No matter where I travel, I want to see what makes each place unique, to get away from the tourists and to have time to soak in the local vibe. I had heard about the San Juan Islands in Washington State almost immediately after moving to Seattle, WA in mid 1997. Through some meteorological aberration, this area gets about 255 days of sun a year in a part of the country justifiably famous for being perpetually damp. Western Washington State has the only rainforest in the entire US, and it's constant mist is beautiful but can be challenging to those affected by the Vitamin D deficit caused from infrequent exposure to regular sunlight.
I am lucky to have photographed many weddings in the San Juan Islands. Although all of them are beautiful in their own way, my favorite venue is an aging, charming and secluded venue called Rosario, which sits perched on the edge of a bluff overlooking this pine tree-lined peninsula. If you were to see it on a map, it appears to be a stones throw from Canada (assuming you have a strong arm). Orcas Island is the largest of the San Juan Islands cluster.
I've been all over the world and I haven't encountered anything like the beauty of this part of the United States. The ferry ride from Anacortes, WA (80 miles north of Seattle) is about 45 minutes through the Strait of Juan De Fuca (a complicated channel from the Pacific Ocean) and has a magical, transformative quality. This middle of this same body of water is the international border between Canada and the United States. The sound of seagulls, the distant hazy mountains, the smell of the salty air, the amber glow of the seemingly omnipresent sunshine and the isolation of the destination make it feel like the western edge of the Earth. The ferry offers wine, a great selection of micro-brews, as well as Ivar's clam chowder. I recommend all three. If you want another way home, you can take a pontoon plane all the way back to Seattle.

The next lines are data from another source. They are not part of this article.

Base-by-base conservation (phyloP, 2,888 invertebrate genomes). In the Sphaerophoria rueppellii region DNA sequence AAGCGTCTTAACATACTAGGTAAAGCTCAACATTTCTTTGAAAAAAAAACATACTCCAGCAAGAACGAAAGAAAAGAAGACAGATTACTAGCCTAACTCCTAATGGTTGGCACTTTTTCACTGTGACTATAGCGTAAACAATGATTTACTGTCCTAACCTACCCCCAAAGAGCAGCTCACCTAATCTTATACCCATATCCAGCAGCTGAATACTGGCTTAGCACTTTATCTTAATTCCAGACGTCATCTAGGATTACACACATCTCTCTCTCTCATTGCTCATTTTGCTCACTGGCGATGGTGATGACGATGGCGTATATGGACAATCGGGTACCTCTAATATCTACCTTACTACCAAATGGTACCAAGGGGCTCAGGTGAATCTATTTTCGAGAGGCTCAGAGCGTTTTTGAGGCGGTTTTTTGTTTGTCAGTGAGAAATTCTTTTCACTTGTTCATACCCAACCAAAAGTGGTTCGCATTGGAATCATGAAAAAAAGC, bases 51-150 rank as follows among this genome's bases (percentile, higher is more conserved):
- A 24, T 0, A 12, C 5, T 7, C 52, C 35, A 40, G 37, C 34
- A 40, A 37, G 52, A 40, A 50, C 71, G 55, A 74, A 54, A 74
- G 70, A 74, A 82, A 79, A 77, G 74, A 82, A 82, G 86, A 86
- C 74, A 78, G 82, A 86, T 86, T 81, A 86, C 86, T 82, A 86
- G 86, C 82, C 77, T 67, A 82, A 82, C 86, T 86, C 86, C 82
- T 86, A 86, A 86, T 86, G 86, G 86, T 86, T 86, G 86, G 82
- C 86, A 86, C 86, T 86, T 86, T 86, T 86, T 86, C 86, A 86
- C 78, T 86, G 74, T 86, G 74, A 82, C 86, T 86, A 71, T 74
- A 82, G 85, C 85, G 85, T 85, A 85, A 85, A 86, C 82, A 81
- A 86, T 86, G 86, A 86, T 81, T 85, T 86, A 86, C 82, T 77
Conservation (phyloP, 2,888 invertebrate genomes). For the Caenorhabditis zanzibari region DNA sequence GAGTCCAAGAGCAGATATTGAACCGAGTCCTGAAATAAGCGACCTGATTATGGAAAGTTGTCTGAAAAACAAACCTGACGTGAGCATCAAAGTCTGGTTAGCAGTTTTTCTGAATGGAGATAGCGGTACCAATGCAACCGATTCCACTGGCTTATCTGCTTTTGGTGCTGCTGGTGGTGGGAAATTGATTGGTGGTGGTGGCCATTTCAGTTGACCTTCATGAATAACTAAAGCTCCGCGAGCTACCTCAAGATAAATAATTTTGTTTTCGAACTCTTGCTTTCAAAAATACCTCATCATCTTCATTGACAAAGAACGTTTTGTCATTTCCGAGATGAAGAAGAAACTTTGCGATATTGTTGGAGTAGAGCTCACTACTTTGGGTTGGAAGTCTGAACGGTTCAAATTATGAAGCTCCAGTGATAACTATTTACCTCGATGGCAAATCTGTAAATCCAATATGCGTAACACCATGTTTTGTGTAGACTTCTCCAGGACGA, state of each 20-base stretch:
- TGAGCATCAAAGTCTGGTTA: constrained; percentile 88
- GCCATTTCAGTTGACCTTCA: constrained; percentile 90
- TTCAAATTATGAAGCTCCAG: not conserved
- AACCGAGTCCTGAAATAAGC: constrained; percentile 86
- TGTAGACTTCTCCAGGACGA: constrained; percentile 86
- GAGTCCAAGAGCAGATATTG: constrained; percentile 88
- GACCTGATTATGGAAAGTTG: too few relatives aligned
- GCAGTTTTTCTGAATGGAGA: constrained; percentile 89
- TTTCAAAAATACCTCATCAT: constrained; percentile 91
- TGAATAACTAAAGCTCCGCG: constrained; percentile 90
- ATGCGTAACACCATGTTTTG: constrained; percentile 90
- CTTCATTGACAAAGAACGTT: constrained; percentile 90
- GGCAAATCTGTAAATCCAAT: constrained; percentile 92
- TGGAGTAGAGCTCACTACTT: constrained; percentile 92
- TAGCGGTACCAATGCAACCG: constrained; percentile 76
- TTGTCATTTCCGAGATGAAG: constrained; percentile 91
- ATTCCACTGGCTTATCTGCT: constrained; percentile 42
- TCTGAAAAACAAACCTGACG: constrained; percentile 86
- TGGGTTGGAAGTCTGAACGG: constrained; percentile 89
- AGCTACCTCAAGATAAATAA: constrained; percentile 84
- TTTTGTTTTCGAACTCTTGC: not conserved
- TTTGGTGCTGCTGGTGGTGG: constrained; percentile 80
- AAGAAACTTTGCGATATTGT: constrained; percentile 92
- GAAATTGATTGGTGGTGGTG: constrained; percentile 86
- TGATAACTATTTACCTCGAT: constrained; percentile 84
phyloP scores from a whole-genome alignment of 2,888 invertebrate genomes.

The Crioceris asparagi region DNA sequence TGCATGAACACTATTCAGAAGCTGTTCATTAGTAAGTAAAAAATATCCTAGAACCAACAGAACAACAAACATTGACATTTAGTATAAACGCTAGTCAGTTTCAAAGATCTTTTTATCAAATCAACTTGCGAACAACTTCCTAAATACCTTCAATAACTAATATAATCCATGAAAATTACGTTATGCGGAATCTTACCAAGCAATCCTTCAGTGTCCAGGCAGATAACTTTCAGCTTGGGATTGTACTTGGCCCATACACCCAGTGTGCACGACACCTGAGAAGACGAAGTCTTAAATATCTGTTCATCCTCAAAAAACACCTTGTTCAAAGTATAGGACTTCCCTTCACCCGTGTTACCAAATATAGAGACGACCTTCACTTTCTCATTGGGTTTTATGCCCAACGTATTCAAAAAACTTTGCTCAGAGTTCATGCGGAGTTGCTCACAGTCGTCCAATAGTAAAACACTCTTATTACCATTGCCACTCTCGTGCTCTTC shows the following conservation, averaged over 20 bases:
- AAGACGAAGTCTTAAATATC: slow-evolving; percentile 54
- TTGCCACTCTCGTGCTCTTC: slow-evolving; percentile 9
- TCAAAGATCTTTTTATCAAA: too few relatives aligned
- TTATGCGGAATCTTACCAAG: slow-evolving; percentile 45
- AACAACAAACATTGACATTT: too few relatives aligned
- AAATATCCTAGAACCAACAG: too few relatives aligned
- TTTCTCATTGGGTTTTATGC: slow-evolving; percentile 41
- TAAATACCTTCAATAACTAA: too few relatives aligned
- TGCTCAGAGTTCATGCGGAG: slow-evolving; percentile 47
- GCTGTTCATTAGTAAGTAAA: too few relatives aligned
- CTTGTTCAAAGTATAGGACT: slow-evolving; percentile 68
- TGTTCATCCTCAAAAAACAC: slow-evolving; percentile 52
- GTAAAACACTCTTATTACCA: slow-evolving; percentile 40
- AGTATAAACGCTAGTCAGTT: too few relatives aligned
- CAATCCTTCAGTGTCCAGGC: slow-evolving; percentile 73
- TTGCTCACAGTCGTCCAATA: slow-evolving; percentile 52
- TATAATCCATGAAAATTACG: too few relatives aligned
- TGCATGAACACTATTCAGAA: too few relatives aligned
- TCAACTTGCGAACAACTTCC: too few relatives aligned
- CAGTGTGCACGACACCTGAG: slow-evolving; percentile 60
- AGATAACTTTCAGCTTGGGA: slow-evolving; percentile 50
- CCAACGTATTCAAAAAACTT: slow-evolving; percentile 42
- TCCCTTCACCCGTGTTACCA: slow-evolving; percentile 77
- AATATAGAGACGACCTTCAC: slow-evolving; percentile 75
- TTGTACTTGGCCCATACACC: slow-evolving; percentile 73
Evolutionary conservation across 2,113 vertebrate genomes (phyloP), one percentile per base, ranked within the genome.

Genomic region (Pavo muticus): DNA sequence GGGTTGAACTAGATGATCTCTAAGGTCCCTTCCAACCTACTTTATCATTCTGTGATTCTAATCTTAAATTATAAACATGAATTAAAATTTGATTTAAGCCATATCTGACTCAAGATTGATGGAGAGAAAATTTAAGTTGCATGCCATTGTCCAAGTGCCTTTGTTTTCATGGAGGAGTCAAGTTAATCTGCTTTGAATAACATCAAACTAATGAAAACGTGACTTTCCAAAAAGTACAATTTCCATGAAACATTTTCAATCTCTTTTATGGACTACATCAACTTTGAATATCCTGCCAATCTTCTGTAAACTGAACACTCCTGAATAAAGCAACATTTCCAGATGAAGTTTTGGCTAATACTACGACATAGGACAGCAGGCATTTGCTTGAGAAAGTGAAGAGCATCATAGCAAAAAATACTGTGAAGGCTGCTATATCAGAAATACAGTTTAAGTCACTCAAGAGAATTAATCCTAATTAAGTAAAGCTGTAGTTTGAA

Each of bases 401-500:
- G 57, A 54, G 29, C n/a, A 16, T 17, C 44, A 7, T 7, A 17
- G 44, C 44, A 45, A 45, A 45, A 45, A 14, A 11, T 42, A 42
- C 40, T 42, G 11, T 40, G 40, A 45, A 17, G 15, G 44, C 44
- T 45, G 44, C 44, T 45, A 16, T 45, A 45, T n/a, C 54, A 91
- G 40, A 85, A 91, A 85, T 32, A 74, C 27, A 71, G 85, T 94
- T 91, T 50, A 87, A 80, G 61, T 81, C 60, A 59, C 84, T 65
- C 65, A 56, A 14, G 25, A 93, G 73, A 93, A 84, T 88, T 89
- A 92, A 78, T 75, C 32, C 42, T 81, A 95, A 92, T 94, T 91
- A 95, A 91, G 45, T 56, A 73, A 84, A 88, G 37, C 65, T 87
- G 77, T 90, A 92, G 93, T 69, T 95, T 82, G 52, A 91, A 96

Once you arrive, the main highway cuts right through the middle of the island to a quaint town called Eastsound, WA. It is the most populated area on all of the islands and looks like it was built in the late 1920's. Aside from the modern conveniences like a couple hotels, grocery stores, bookstores, library, coffee shops, restaurants and sushi, it still feels like it's original spirit remains largely intact. Park anywhere you can find parking (good luck on weekends in the summer!) and everything you want is within walking distance, including the smooth, rich espresso that has always made the Pacific Northwest a coffee mecca. You can rent bicycles and check out the local farmer's market! To my surprise, there is one of the largest skateboard parks in the US and a golf course 20 minutes from Rosario. There is whale watching daily at the Rosario Marina and several other worthwhile tours if you want to explore with a group.
Every time I arrive the area takes my breath away. As soon as I leave I start making plans to return. There is nothing like it and that alone is worth the trip.
All images copyright by Bradley Hanson. When I'm not exploring with my camera, spending time with my family or on my bicycle, I'm photographing weddings all around the world.
My wedding portfolio is here: www.bradleyhanson.com
My Facebook business profile: facebook.com/bradleyhansonphotography
To read more about what to do while in the area, check out this page from Rosario Resort: http://www.rosarioresort.com/activities.htm